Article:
As for difficulty of care, for comparison: ebonite should be kept from humidity and UV light... and yet you can still find many black hard rubber pens over one century old that have been used and still are in pristine condition. What will make them brown or green is washing them with water, not drying them and leaving them exposed to the sun: in the long run it will degrade. Washing them, drying them and not forgetting them in an open table under tropical sun is enough. Even so, a light polishing will restore much of the original look. Same with lacquer: you are not expected to leave the item on the open sun over a table, forgotten for days, and even so, some light polishing may do away with many scratches (if it is still there when you return).

 

I'd guess the main difference is that those ancient items were actually preferred and used everyday, specially because they required a lot less care than "common" objects: in a time where everyday objects were made of -several orders or magnitude more fragile- wood or earthenware, lacquered objects were a lot sturdier and longer lasting. From that point of view, lacquer is a great asset, that requires less care and improves durability (besides aesthetics). Also in a -not so long gone- time when repairing objects was common, a slight scratch was likely of no relevance as you could have an artisan give it additional lacquer layers for relatively little cost.

 

From a modern consumerist point of view, where you do not care about durability, where everything is cheaply replaceable, nothing is cared for but simply substituted, everything is machine made at marginal costs, and you are continuously bombarded with "eternal youth" marketing, I can understand that an item that is hand made, more expensive, may age, cannot easily be fixed and is irreplaceable, may look like a "risky" business.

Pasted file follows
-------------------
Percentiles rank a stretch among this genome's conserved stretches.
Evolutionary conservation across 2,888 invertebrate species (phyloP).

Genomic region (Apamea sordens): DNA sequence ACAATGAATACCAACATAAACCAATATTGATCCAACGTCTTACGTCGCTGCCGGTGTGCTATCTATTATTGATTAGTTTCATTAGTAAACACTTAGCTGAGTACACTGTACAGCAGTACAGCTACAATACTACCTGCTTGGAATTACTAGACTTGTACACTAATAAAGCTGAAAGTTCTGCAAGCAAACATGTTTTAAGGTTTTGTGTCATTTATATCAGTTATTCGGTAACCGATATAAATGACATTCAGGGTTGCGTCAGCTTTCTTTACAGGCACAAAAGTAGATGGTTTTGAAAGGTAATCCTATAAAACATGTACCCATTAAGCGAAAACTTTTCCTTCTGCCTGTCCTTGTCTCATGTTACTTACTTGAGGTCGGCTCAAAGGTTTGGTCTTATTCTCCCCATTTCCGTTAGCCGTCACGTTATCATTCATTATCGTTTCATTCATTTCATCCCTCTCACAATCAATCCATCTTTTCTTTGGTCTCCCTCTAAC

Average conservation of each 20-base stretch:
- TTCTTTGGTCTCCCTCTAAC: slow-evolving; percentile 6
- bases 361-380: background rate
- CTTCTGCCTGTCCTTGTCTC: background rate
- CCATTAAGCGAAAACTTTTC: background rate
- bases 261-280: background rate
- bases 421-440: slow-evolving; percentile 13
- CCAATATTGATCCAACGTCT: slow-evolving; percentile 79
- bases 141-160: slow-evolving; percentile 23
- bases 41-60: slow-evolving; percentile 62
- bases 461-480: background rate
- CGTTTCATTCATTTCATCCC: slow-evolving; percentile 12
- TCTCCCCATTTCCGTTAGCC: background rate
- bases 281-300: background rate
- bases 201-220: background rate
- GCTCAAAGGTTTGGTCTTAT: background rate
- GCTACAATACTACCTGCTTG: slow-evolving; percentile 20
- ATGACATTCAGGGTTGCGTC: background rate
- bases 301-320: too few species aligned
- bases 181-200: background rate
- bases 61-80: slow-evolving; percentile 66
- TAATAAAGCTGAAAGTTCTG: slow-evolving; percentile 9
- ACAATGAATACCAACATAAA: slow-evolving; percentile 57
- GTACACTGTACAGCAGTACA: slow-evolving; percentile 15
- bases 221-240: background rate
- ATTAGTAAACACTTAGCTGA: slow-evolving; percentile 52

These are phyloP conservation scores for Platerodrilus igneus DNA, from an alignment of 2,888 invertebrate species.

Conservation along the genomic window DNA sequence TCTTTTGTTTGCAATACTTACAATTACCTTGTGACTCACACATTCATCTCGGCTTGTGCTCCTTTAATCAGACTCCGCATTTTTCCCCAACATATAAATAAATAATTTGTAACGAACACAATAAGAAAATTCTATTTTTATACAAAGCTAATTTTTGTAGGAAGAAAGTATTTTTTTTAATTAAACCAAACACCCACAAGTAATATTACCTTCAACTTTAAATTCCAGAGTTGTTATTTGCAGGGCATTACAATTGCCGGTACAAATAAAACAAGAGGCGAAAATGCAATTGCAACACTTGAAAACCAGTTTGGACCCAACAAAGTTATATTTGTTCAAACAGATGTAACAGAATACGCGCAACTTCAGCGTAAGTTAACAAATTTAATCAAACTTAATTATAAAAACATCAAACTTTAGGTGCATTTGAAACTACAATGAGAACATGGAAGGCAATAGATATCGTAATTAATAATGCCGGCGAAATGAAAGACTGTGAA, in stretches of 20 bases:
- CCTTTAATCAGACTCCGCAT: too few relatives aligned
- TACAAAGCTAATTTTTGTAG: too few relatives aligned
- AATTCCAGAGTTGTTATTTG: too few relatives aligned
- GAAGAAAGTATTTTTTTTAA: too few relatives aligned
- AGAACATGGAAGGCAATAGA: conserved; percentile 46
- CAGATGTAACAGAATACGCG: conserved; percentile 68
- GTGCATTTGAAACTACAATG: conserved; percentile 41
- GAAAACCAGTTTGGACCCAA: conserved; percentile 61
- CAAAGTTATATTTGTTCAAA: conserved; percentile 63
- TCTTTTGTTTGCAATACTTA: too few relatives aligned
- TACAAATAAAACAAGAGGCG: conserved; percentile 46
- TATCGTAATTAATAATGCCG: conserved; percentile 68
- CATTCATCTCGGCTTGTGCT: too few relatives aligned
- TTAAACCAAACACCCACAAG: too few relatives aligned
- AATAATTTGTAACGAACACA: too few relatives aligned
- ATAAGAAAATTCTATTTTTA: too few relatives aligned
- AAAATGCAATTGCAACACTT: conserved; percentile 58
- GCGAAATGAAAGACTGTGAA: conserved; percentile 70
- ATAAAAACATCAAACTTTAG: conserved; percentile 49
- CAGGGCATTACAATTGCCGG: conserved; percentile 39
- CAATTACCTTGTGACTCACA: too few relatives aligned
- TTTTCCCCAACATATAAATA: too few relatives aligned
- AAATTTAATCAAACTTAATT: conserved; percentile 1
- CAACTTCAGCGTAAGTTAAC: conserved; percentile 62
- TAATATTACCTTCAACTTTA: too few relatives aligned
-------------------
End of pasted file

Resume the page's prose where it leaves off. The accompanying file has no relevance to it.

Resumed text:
YMMV. I grew up in the ancient world, before "Duralex", "Pyrex" and the like, when everything was fragile, expensive to replace, cheap to fix, and you were used to care for everything because everything was fragile. For me, lacquer is a great business: it means an item that, whether cared for or not, will outlast any non-lacquered equivalent under the same circumstances. It is certainly not something to use and discard, not something to misuse carelessly because it is mass produced and easily replaceable. But it will still be longer lasting than any equivalent non-lacquered item.

 

Not to mention: UV may cause cracks, yes... which only add to the beauty of the item with time. Witness old china in museums, with the cracked enamel. So it will become a "living" thing, that ages and evolves with time (which BTW is also within the ethos of the Japanese culture embodied by urushi). It is all a matter of taste. Me, I grew up in a time when age was venerable, not disgusting, and nothing was expected to be eternally immutable or discarded at the first blemish. But if you expect everything to be pristine condition and discarded at the first change, then I reckon urushi may not be for you.

 

Hence, YMMV.

Thanks for that response. Just what I was looking for since I have no direct prolonged experience with Urushi lacquer.